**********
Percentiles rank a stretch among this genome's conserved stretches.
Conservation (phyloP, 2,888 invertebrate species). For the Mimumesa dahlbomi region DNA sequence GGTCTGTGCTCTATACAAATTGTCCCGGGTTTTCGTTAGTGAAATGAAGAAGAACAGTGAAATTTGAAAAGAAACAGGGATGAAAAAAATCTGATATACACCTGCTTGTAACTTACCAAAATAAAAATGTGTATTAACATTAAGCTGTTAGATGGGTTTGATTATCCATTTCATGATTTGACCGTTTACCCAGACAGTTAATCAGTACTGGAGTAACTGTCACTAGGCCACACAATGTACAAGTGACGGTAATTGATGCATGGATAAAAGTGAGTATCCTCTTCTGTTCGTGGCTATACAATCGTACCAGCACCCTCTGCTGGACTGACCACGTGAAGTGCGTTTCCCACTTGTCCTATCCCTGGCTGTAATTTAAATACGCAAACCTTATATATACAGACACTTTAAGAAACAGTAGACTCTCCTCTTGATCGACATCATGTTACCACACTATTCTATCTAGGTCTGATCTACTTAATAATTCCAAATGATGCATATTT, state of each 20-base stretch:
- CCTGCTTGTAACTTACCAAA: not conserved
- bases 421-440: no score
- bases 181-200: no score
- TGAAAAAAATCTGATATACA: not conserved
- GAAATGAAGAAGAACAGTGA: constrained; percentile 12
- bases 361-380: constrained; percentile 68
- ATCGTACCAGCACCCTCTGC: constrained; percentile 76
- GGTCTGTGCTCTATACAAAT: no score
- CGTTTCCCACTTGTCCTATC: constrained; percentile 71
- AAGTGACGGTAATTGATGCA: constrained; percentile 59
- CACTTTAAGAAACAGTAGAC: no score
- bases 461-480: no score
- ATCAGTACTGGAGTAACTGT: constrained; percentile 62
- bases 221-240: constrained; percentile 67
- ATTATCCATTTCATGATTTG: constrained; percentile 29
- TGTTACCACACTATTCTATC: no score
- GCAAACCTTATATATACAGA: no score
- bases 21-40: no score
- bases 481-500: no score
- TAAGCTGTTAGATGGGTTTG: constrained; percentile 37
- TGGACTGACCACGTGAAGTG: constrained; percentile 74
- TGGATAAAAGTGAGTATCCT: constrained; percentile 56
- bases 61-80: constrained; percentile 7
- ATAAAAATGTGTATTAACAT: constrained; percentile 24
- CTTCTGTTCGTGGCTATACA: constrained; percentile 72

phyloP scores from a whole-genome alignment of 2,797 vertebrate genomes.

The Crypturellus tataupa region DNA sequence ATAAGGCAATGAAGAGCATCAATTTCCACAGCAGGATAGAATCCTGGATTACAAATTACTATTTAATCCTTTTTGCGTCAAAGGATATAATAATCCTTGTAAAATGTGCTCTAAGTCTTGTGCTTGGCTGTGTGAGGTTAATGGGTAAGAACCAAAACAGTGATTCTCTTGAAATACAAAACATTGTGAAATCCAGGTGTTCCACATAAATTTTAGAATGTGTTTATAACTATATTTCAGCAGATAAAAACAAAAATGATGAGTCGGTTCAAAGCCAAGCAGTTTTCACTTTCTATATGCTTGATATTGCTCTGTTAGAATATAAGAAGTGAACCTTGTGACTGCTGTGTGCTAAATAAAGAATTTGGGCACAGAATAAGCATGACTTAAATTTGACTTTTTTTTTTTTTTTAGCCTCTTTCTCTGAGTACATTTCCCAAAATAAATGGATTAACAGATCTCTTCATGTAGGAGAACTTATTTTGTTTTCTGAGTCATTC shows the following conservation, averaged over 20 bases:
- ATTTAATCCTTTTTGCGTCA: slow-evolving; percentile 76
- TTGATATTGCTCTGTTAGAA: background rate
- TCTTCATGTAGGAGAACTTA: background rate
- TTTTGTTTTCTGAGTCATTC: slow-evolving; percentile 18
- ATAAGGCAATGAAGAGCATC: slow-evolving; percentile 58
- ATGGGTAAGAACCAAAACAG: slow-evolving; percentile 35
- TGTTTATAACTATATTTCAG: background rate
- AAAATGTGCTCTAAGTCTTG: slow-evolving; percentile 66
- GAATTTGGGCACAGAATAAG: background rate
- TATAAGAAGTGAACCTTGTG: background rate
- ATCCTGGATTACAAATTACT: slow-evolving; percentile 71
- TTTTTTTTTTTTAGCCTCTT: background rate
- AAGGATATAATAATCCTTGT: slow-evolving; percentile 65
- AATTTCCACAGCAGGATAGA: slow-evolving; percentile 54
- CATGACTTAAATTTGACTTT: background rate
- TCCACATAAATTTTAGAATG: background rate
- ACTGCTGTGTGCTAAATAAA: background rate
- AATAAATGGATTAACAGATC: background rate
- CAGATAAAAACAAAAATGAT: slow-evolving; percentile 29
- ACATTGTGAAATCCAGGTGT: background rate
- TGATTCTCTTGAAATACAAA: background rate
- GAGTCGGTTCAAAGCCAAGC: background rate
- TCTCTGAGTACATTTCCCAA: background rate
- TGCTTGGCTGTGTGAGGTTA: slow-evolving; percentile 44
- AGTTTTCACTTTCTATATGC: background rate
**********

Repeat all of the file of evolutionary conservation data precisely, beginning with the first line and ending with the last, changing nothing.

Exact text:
Percentiles rank a stretch among this genome's conserved stretches.
Conservation (phyloP, 2,888 invertebrate species). For the Mimumesa dahlbomi region DNA sequence GGTCTGTGCTCTATACAAATTGTCCCGGGTTTTCGTTAGTGAAATGAAGAAGAACAGTGAAATTTGAAAAGAAACAGGGATGAAAAAAATCTGATATACACCTGCTTGTAACTTACCAAAATAAAAATGTGTATTAACATTAAGCTGTTAGATGGGTTTGATTATCCATTTCATGATTTGACCGTTTACCCAGACAGTTAATCAGTACTGGAGTAACTGTCACTAGGCCACACAATGTACAAGTGACGGTAATTGATGCATGGATAAAAGTGAGTATCCTCTTCTGTTCGTGGCTATACAATCGTACCAGCACCCTCTGCTGGACTGACCACGTGAAGTGCGTTTCCCACTTGTCCTATCCCTGGCTGTAATTTAAATACGCAAACCTTATATATACAGACACTTTAAGAAACAGTAGACTCTCCTCTTGATCGACATCATGTTACCACACTATTCTATCTAGGTCTGATCTACTTAATAATTCCAAATGATGCATATTT, state of each 20-base stretch:
- CCTGCTTGTAACTTACCAAA: not conserved
- bases 421-440: no score
- bases 181-200: no score
- TGAAAAAAATCTGATATACA: not conserved
- GAAATGAAGAAGAACAGTGA: constrained; percentile 12
- bases 361-380: constrained; percentile 68
- ATCGTACCAGCACCCTCTGC: constrained; percentile 76
- GGTCTGTGCTCTATACAAAT: no score
- CGTTTCCCACTTGTCCTATC: constrained; percentile 71
- AAGTGACGGTAATTGATGCA: constrained; percentile 59
- CACTTTAAGAAACAGTAGAC: no score
- bases 461-480: no score
- ATCAGTACTGGAGTAACTGT: constrained; percentile 62
- bases 221-240: constrained; percentile 67
- ATTATCCATTTCATGATTTG: constrained; percentile 29
- TGTTACCACACTATTCTATC: no score
- GCAAACCTTATATATACAGA: no score
- bases 21-40: no score
- bases 481-500: no score
- TAAGCTGTTAGATGGGTTTG: constrained; percentile 37
- TGGACTGACCACGTGAAGTG: constrained; percentile 74
- TGGATAAAAGTGAGTATCCT: constrained; percentile 56
- bases 61-80: constrained; percentile 7
- ATAAAAATGTGTATTAACAT: constrained; percentile 24
- CTTCTGTTCGTGGCTATACA: constrained; percentile 72

phyloP scores from a whole-genome alignment of 2,797 vertebrate genomes.

The Crypturellus tataupa region DNA sequence ATAAGGCAATGAAGAGCATCAATTTCCACAGCAGGATAGAATCCTGGATTACAAATTACTATTTAATCCTTTTTGCGTCAAAGGATATAATAATCCTTGTAAAATGTGCTCTAAGTCTTGTGCTTGGCTGTGTGAGGTTAATGGGTAAGAACCAAAACAGTGATTCTCTTGAAATACAAAACATTGTGAAATCCAGGTGTTCCACATAAATTTTAGAATGTGTTTATAACTATATTTCAGCAGATAAAAACAAAAATGATGAGTCGGTTCAAAGCCAAGCAGTTTTCACTTTCTATATGCTTGATATTGCTCTGTTAGAATATAAGAAGTGAACCTTGTGACTGCTGTGTGCTAAATAAAGAATTTGGGCACAGAATAAGCATGACTTAAATTTGACTTTTTTTTTTTTTTTAGCCTCTTTCTCTGAGTACATTTCCCAAAATAAATGGATTAACAGATCTCTTCATGTAGGAGAACTTATTTTGTTTTCTGAGTCATTC shows the following conservation, averaged over 20 bases:
- ATTTAATCCTTTTTGCGTCA: slow-evolving; percentile 76
- TTGATATTGCTCTGTTAGAA: background rate
- TCTTCATGTAGGAGAACTTA: background rate
- TTTTGTTTTCTGAGTCATTC: slow-evolving; percentile 18
- ATAAGGCAATGAAGAGCATC: slow-evolving; percentile 58
- ATGGGTAAGAACCAAAACAG: slow-evolving; percentile 35
- TGTTTATAACTATATTTCAG: background rate
- AAAATGTGCTCTAAGTCTTG: slow-evolving; percentile 66
- GAATTTGGGCACAGAATAAG: background rate
- TATAAGAAGTGAACCTTGTG: background rate
- ATCCTGGATTACAAATTACT: slow-evolving; percentile 71
- TTTTTTTTTTTTAGCCTCTT: background rate
- AAGGATATAATAATCCTTGT: slow-evolving; percentile 65
- AATTTCCACAGCAGGATAGA: slow-evolving; percentile 54
- CATGACTTAAATTTGACTTT: background rate
- TCCACATAAATTTTAGAATG: background rate
- ACTGCTGTGTGCTAAATAAA: background rate
- AATAAATGGATTAACAGATC: background rate
- CAGATAAAAACAAAAATGAT: slow-evolving; percentile 29
- ACATTGTGAAATCCAGGTGT: background rate
- TGATTCTCTTGAAATACAAA: background rate
- GAGTCGGTTCAAAGCCAAGC: background rate
- TCTCTGAGTACATTTCCCAA: background rate
- TGCTTGGCTGTGTGAGGTTA: slow-evolving; percentile 44
- AGTTTTCACTTTCTATATGC: background rate